I was 11 years old at the time and living in Pittsburgh - and greatly annoyed that we got hardly a snowflake from this snowstorm. Meteorology was a new interest of mine and I didn't yet understand the dynamics of weather systems, e.g., East Coast storms often don't affect Western Pennsylvania because the Appalachian Mountains act as a barrier. (As was the case with the post-Christmas blizzard in 2010.) The 15.3" that fell on New York beginning Sunday, Feb. 9, 1969 brought the city to a virtual standstill for a number of days. It was front page news in the Pittsburgh papers, and I eyed the photos enviously. (Like the one to the right showing mostly foot traffic on 2nd Ave. near 45th St.)
This became known as the "Lindsay snowstorm" because New York's mayor John Lindsay (below) was blamed for not getting streets plowed quickly enough, especially in the borough of Queens. It nearly cost him re-election later that year, but he won, running as an independent. (10 years later a series of crippling snowstorms in Chicago was largely responsible for the defeat of its mayor.) At the time it was the City's tenth biggest snowstorm - since then ten subsequent storms have had larger accumulations (through the winter of 2021).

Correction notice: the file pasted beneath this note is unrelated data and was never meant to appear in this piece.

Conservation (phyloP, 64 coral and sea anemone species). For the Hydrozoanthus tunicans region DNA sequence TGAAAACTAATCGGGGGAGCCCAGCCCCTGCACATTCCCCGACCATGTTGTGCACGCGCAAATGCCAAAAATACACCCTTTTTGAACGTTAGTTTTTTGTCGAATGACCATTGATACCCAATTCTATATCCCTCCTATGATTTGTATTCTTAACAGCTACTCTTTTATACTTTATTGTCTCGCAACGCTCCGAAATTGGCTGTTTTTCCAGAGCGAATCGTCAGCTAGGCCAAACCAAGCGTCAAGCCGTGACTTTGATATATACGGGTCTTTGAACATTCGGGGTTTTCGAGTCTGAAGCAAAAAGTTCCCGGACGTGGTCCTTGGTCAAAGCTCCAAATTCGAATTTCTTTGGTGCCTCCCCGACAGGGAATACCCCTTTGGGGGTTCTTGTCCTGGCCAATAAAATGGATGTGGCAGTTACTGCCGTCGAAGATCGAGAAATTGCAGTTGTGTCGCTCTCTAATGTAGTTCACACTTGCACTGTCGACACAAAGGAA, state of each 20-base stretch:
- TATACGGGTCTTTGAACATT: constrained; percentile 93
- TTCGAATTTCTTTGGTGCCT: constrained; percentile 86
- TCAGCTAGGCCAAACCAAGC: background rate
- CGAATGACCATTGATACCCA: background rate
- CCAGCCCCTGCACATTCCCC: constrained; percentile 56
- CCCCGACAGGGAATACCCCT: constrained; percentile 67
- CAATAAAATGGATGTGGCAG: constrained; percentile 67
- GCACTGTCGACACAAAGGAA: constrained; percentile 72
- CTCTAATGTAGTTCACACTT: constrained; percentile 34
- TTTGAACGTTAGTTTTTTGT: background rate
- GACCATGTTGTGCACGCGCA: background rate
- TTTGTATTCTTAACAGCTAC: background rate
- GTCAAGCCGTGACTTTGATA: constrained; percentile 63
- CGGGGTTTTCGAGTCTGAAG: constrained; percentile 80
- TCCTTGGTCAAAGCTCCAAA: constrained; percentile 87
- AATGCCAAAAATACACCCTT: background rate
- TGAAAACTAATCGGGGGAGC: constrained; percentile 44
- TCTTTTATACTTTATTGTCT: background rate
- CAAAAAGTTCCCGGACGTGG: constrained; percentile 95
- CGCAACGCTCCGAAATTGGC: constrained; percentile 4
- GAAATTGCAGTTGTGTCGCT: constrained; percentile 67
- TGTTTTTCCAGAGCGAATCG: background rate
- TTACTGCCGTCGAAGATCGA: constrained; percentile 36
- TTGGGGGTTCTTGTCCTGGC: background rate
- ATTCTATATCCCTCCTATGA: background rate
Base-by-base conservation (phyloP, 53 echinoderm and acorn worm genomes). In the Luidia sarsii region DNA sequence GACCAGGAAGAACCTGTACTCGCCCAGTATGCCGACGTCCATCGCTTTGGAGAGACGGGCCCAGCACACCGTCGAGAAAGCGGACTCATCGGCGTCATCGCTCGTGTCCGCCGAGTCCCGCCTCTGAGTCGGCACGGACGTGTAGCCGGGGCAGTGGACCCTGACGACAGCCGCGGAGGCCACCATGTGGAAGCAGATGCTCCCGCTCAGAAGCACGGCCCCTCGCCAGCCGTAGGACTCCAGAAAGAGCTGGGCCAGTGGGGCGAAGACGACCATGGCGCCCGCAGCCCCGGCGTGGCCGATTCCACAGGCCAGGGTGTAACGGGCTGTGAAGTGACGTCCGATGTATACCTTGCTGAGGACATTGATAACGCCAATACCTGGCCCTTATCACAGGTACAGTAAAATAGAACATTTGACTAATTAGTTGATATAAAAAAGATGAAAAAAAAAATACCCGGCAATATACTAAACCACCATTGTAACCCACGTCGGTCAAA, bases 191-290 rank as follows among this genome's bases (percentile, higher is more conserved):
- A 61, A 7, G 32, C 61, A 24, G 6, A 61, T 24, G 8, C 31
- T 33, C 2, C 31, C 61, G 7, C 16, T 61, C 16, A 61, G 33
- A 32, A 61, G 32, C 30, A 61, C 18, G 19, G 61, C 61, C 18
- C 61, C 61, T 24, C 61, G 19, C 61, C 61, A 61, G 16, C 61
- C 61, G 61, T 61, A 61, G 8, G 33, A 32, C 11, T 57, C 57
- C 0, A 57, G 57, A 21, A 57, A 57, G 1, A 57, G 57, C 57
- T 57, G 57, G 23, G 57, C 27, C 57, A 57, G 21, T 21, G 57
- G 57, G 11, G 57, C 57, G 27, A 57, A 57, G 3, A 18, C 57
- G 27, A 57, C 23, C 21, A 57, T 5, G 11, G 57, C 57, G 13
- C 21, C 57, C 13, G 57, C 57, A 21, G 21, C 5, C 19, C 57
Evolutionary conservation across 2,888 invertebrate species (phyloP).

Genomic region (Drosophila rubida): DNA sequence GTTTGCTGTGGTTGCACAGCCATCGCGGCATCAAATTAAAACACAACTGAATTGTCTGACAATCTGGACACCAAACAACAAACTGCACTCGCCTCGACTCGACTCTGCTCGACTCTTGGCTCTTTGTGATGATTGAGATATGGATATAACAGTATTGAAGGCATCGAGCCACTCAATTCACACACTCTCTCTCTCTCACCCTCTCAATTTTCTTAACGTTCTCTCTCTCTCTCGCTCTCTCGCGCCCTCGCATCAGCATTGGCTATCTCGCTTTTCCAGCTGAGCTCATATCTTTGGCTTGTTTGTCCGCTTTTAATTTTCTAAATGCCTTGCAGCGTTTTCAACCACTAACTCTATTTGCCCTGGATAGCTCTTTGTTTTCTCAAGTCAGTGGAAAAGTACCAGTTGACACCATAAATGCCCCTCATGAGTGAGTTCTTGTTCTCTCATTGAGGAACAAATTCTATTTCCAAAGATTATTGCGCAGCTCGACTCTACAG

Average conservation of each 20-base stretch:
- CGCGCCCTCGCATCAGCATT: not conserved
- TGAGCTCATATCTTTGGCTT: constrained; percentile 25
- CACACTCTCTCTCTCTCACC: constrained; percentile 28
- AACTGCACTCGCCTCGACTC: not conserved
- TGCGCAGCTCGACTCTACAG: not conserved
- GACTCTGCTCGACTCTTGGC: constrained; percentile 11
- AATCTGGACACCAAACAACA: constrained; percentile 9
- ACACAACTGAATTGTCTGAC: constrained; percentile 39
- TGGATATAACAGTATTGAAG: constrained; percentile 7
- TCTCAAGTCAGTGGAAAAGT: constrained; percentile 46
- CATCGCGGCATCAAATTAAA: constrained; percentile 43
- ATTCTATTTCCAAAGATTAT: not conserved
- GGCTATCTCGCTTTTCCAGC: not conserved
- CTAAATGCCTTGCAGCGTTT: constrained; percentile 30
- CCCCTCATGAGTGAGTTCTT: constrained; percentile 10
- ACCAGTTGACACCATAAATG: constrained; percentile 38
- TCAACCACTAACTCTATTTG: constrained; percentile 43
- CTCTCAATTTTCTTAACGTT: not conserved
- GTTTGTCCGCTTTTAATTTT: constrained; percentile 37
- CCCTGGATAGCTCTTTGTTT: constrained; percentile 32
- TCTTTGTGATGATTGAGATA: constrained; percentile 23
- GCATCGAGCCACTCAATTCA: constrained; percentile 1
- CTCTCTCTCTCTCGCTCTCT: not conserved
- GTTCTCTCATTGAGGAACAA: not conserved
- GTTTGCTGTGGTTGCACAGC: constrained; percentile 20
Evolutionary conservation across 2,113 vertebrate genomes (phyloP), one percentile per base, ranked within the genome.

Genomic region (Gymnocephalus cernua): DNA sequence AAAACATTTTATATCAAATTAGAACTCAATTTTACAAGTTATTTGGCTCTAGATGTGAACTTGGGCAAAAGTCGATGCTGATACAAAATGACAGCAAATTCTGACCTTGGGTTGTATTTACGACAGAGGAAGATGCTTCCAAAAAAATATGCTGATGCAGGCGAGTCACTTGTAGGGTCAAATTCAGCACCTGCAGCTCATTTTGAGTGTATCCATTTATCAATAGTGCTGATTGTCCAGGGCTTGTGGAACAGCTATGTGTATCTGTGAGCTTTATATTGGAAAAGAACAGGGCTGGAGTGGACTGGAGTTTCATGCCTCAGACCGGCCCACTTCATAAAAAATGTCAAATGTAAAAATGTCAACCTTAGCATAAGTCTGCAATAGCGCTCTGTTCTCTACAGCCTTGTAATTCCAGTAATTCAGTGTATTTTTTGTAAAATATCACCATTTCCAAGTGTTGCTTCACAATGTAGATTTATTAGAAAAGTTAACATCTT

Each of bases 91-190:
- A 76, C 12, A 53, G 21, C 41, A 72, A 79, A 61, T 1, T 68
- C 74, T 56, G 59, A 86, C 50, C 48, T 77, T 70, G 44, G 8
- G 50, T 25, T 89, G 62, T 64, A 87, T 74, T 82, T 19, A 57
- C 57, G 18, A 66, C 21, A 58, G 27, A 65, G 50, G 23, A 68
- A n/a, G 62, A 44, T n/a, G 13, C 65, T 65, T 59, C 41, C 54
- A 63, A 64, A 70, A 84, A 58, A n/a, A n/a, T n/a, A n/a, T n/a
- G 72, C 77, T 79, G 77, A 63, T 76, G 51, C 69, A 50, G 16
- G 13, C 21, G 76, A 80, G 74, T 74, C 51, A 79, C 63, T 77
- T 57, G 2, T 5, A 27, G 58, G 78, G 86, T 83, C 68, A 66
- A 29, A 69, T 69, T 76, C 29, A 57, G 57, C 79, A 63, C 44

This snowstorm was the inspiration for two episodes of the sitcom That Girl (starring Marlo Thomas). In a two-part storyline Ann and boyfriend Donald were stranded at JFK by the snowstorm after accompanying her parents to the airport. This threatened a Broadway audition Ann had later that day - which she eventually did over the phone. Later, Donald, a writer for the fictional Newsview Magazine, wrote a story about Ann's experience. These episodes aired on ABC on October 30 and Nov. 6, 1969. (They are from the show's fourth season which is available on Amazon.)
To read about other New York snowstorms, please double click here for a recap I've written on my blog New York City Weather Archive. And below are links to posts from this blog about other New York snowstorms: